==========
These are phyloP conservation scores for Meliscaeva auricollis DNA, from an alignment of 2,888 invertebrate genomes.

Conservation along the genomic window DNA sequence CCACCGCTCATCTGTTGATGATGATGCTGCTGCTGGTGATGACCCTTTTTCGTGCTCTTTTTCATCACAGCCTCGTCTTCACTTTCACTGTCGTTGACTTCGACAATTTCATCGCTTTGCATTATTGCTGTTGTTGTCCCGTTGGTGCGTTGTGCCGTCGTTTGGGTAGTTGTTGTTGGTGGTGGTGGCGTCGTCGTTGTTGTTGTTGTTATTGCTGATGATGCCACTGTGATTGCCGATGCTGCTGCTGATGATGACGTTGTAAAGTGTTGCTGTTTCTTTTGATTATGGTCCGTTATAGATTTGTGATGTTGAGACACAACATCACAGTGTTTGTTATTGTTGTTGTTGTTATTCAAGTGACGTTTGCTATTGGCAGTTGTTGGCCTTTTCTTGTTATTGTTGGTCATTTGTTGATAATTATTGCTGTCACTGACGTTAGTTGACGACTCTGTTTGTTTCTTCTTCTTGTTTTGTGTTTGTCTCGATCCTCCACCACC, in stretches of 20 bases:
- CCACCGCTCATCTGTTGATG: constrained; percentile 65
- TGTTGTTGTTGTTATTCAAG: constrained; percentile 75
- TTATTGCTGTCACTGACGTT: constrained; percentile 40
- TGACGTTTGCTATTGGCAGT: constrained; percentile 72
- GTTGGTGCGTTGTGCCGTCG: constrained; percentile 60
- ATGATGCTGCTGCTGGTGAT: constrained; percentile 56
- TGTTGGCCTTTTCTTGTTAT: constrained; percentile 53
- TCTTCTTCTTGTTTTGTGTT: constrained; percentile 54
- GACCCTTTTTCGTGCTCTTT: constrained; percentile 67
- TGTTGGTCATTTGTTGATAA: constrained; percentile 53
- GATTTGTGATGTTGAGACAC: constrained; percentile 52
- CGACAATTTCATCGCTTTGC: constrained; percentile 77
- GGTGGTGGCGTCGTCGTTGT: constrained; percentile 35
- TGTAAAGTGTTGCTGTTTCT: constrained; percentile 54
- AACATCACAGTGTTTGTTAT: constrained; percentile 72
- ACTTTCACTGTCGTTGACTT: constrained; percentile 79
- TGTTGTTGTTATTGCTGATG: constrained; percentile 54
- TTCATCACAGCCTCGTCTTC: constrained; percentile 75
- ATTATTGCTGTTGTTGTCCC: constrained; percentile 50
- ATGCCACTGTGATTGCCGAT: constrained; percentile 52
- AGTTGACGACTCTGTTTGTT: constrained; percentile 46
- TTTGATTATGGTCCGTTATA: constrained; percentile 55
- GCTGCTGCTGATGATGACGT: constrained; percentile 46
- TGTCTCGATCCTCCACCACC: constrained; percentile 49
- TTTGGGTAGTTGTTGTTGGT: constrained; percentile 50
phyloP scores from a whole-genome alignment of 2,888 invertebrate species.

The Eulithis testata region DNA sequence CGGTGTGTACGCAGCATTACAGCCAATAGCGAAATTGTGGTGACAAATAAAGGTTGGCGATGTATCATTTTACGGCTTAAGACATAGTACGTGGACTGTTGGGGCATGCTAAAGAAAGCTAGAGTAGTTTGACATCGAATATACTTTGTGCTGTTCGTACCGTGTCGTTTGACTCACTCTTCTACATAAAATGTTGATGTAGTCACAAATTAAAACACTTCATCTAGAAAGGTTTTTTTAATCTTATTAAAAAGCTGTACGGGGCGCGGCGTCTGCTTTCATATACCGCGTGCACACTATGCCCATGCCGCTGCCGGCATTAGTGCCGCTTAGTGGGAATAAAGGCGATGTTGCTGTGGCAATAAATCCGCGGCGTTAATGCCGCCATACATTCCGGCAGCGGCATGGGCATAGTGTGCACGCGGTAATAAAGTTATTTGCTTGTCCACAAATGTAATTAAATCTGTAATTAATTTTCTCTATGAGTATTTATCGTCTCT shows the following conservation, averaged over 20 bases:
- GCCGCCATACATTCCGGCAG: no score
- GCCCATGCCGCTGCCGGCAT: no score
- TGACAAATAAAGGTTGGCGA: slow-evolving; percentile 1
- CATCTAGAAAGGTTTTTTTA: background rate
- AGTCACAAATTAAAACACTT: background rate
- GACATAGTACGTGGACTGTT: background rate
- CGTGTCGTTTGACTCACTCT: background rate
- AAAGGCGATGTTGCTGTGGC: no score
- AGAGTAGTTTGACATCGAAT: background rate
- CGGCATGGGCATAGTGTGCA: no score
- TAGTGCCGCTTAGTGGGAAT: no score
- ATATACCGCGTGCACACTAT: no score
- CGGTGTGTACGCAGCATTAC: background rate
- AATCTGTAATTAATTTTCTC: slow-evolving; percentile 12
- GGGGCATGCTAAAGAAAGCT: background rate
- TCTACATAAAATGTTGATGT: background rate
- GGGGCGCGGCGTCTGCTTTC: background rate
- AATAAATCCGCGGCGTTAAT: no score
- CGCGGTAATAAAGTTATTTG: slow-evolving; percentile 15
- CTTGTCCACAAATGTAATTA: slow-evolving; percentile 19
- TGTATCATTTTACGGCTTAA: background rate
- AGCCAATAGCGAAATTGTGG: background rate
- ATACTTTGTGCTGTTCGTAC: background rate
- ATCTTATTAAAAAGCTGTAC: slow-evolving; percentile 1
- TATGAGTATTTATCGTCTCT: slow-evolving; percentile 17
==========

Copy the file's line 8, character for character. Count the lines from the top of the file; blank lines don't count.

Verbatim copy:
- ATGATGCTGCTGCTGGTGAT: constrained; percentile 56